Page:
Folks pack City Hall as fluoride debate heats up

Folks pack City Hall as fluoride debate heats up

PORTLAND, Ore. - Should fluoride be added to the city's water supply?

That's the question that was being discussed at a City Council hearing Thursday afternoon and folks packed the chambers to sound off on what they think the city should do.

Around 200 or so people signed up to speak to the City Council about the issue and at one point, things got a little heated when a woman who opposes the idea was escorted out of chambers following an outburst.

Outside City Hall, demonstrators gathered with signs to show their opposition to the idea of fluoridation.

"I drink two quarts of water a day," said demonstrator Renee Kimball. "I'm taking in probably four times as much fluoride as someone else."

Supporters were there as well.

"The facts are the facts - fluoridation works," said Kylie Menagh-Johnson. "It reduces tooth decay by at least 25 percent in both adults and children. And no amount of debate or misinformation is going to change those facts."

Portland Mayor Sam Adams, as well as City Commissioners Randy Leonard and Nick Fish, support the plan. Adams said Oregon's children suffer from much higher rates of tooth decay than kids in neighboring states, and noted that the problem is especially stubborn for lower-income children whose parents can't afford dentists.

"I'm all for Portland standing up and being its wonderful, weird self, but not in this regard," he said.

There are some local officials outside of Portland who feel they are being left out of the conversation, even though their water comes from the same place - the Bull Run reservoir.

In Gresham, Mayor Shane Bemis told us he is frustrated that there has been no process to let him have a voice in the matter. At this point, he has not taken a stance on the fluoride issue either way but said he feels that the matter as a whole is not being handled well.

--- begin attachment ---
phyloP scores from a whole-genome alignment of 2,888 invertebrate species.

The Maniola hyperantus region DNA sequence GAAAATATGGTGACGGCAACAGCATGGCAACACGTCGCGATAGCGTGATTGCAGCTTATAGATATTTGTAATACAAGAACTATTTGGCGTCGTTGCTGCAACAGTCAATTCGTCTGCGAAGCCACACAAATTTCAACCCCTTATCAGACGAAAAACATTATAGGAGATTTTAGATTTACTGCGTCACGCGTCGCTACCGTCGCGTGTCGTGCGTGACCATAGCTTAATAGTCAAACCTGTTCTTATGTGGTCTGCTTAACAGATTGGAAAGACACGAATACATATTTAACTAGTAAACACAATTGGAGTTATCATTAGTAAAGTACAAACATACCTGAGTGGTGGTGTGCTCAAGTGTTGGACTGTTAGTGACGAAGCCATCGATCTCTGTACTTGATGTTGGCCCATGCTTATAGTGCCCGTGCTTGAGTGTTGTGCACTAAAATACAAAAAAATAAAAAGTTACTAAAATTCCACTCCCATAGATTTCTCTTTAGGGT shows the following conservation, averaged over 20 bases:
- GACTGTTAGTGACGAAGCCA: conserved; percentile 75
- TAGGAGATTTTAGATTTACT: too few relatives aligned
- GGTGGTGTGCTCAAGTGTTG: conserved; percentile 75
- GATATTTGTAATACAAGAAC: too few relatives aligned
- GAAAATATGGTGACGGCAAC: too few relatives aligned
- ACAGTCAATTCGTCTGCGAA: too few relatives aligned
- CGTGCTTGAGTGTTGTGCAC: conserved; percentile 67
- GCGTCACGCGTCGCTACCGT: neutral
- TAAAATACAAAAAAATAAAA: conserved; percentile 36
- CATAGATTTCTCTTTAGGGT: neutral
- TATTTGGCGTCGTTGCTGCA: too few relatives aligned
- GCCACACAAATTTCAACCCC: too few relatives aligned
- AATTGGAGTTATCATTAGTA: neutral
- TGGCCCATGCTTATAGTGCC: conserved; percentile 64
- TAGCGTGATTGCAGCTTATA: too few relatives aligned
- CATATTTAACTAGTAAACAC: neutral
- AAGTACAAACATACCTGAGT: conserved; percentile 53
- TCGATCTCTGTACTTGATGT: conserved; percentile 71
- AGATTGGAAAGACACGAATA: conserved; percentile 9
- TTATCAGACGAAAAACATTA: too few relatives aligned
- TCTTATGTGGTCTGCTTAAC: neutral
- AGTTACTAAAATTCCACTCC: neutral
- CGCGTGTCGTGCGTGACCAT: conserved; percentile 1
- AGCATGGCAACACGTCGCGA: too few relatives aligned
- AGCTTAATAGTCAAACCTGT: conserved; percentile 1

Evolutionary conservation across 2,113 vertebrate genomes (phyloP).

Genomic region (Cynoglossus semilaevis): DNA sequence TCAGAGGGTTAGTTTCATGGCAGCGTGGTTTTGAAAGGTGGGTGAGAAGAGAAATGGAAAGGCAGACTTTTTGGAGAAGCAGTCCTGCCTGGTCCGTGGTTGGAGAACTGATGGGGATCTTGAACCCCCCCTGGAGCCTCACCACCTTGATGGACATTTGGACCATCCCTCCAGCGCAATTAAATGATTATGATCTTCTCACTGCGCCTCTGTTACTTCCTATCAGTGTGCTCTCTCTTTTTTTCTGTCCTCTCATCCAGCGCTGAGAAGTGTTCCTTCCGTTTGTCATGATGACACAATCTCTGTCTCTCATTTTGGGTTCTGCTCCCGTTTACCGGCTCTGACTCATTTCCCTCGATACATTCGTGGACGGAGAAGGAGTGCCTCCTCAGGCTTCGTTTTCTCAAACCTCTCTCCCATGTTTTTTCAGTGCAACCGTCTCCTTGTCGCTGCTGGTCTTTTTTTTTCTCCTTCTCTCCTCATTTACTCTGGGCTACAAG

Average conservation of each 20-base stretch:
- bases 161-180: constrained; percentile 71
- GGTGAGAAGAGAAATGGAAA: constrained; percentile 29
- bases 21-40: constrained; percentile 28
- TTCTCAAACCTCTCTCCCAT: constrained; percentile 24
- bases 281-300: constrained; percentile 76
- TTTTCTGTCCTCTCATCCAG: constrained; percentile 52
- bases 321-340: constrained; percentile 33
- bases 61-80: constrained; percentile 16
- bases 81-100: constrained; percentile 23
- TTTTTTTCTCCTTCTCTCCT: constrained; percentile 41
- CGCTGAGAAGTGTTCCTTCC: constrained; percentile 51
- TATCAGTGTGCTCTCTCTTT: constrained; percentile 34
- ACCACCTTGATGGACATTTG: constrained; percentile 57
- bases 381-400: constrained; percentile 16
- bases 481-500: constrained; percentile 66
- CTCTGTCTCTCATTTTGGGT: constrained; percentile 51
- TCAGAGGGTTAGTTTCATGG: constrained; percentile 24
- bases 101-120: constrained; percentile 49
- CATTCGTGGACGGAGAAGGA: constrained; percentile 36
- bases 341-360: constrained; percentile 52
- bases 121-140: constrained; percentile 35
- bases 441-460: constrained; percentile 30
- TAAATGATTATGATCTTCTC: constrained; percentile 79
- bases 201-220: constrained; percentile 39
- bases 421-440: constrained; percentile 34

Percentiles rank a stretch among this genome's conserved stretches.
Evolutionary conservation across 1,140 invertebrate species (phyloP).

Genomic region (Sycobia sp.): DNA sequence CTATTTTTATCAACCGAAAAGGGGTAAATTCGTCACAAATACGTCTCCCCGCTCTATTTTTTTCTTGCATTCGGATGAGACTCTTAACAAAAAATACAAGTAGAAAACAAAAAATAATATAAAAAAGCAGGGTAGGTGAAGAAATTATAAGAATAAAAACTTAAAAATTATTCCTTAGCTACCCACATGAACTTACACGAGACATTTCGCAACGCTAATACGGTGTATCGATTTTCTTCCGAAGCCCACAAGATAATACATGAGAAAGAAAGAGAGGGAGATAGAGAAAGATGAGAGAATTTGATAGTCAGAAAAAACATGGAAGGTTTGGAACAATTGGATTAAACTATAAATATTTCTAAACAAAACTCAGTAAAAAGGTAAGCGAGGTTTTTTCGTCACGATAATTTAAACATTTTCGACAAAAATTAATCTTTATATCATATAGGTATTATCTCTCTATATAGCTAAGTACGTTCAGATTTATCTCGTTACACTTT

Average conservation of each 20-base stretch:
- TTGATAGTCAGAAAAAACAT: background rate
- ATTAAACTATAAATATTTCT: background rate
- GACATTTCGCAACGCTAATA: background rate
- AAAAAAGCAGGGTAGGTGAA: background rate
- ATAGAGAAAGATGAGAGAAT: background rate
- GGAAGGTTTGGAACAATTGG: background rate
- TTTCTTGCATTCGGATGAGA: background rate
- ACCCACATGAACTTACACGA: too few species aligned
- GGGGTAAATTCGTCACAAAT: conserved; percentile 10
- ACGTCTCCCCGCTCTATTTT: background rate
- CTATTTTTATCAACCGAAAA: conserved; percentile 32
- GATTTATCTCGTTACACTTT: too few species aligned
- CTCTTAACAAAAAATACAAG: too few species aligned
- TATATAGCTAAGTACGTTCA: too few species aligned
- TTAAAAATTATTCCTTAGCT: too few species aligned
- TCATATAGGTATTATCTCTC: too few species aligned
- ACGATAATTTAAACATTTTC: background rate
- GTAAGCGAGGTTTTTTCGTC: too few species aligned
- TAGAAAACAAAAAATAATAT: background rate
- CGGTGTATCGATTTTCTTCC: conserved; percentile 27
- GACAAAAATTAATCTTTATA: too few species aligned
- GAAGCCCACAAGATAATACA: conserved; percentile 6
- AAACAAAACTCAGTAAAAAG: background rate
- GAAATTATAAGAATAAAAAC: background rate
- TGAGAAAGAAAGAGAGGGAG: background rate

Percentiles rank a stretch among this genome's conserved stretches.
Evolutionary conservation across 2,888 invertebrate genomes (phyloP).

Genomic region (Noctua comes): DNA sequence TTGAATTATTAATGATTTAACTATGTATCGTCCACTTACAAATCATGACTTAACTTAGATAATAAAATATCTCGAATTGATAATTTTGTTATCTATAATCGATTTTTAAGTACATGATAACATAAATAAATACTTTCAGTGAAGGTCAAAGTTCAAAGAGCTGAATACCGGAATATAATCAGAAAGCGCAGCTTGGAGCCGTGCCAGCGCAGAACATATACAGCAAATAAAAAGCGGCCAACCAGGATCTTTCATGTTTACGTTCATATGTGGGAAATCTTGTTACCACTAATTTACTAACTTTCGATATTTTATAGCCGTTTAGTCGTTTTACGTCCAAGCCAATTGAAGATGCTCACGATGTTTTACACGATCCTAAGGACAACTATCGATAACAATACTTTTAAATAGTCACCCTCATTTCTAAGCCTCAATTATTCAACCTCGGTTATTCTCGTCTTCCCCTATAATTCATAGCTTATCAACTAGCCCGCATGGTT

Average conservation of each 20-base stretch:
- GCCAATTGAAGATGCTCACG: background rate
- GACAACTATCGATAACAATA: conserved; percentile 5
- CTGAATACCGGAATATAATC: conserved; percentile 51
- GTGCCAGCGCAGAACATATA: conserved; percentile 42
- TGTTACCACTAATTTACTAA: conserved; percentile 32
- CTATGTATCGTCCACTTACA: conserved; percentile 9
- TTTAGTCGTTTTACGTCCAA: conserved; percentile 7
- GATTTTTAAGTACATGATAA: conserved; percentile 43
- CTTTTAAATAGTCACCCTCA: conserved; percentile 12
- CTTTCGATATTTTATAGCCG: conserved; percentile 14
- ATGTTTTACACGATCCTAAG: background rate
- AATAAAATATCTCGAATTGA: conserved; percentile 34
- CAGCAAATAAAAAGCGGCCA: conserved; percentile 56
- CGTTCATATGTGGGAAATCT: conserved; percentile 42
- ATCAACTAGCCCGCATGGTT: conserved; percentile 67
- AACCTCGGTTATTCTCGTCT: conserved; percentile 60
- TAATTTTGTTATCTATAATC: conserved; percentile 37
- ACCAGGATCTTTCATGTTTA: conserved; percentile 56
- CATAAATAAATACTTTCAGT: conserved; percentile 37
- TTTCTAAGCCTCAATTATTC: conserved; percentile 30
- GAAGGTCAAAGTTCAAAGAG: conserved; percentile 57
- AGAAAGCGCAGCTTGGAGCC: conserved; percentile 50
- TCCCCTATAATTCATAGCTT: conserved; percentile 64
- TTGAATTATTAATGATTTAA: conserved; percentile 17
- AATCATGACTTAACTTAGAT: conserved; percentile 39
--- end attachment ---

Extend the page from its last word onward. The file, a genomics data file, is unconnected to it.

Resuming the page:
Both Bemis and Lou Ogden, Tualatin's mayor, wrote letters to Portland Mayor Sam Adams and the City Council saying "in this case, fluoridation is clearly an elective expense as opposed to a necessary expense" and that the "process feels like it happened behind closed doors with very little input."

Bemis said he has not heard back from Adams. He said Adams instead had the pro-fluoride folks call him to explain their position.

Many in Portland, and the state at large, have long opposed public fluoridation. While 73 percent of the U.S. population drinks water treated with fluoride, the rate is less than 25 percent in Oregon.

Portland is the second-largest city in the country without fluoride in its water, behind San Jose, Calif., according to the American Dental Association. The water district serving San Jose has voted to begin fluoridation, but money to do so hasn't been raised.

Portland voters have three times rejected fluoridation, most recently in 1980. The issue had not been on the public radar until early August, when The Oregonian reported that a coalition of health and other organizations had been lobbying the City Council to fluoridate the water, and gained the support of Leonard, who oversees the Portland Water Bureau.

City Hall quickly received hundreds of calls from supporters and opponents of fluoridation, which would cost an estimated $5 million.